This J.B. Cole vase stands 9.5" high by 6.5" in diameter. It is a hand-thrown pot with an awesome glaze in a nice green with yellow spatter, very organic in its presentation. This vase is marked on the base with an impressed mark that is hard to read, but it reads J.B. Cole Pottery, Steeds, N.C. J.B. Cole's brief history is noted below. This pot is in near original condition with the usual glaze nuances common to hand-thrown vessels, like glaze bubbles and burn, skips, pinholes, grinding marks at the base edges and a couple of old minute glaze surface flecks, all of which have acquired a fine patina over the years. The glaze is killer! This pot presents like a pot from the 1930s-40s. Online sources say that the J.B Cole Pottery mark came later in J.B's career, so I cannot date it with certainty, but I will say that I cannot walk past it without picking it up, it's a great pot!

According to online sources:  Jacon B. (JB) Cole (1869 to 1943) was the patriarch of a North Carolina pottery dynasty that continues into the 21st century.  After 20 years working for other potters in the Catawba Valley and in the Seagrove area, J.B. established his own shop in 1922. Smart, energetic and ambitious, he catered to the tourist trade by supplying hand-made mass produced art pottery in bright colors. J.B. left back-breaking traditional methods for others. There was no glaze grinding in his shop; he ordered glazes from a catalog. He abandoned his early wood-fired groundhog kiln for one that stood upright and was fueled by gas. He was the first Seagrove area potter to use an electric belt sander to grind off bottom drips. He joked that the grinding marks were his signature. By the early 1930′s, his shop published an illustrated catalog and produced 30,000 to 50,000 hand-made pieces a year.  Most of the production at J.B. Cole Pottery was low-fired earthenware. It was characteristically light and thin-walled with thin, delicate handles.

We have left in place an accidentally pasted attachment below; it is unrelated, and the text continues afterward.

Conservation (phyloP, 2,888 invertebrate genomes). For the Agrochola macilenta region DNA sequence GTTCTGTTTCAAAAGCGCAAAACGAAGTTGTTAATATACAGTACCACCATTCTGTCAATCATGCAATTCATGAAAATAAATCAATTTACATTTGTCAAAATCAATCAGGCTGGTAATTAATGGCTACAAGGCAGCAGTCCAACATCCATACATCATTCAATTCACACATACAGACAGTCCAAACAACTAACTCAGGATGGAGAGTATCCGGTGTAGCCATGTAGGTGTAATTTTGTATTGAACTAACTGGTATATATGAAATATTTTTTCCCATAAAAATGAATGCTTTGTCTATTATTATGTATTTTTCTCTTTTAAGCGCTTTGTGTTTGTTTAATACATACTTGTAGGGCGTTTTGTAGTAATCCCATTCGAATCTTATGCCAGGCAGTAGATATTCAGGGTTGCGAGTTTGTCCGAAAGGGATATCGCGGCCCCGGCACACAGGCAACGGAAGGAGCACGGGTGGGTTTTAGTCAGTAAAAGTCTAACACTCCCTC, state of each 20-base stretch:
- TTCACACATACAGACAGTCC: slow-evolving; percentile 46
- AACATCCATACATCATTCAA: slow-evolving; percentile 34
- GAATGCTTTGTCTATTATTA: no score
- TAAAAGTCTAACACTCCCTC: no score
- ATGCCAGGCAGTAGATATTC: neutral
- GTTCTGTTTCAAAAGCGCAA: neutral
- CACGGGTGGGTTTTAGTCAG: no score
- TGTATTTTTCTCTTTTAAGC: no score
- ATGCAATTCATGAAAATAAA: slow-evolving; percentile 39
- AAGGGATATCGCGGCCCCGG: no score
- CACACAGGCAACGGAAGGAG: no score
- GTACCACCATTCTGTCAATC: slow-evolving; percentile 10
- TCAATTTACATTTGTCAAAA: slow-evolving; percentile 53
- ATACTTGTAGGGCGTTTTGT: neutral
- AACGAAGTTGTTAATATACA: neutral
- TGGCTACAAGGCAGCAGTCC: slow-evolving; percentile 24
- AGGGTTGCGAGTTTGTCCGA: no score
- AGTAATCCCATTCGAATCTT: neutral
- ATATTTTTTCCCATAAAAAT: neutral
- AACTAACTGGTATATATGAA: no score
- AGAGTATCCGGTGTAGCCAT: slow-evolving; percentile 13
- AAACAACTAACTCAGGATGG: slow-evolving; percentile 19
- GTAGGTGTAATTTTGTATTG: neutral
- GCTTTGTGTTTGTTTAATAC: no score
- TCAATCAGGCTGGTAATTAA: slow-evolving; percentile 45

In 1929, J.B. started Sunset Mountain Pottery, a line of wholesale pottery. Hand-made like all his wares, it was sold in the mountains of Asheville, North Carolina, 175 miles west of Seagrove and falsely advertised as “mountain-made.” The line was uncharacteristically heavy but with well articulated details. Sunset Mountain Pottery closed in 1935.

J.B. Cole Hand-Thrown Vessel in Organic Green/Yellow Spatter Glaze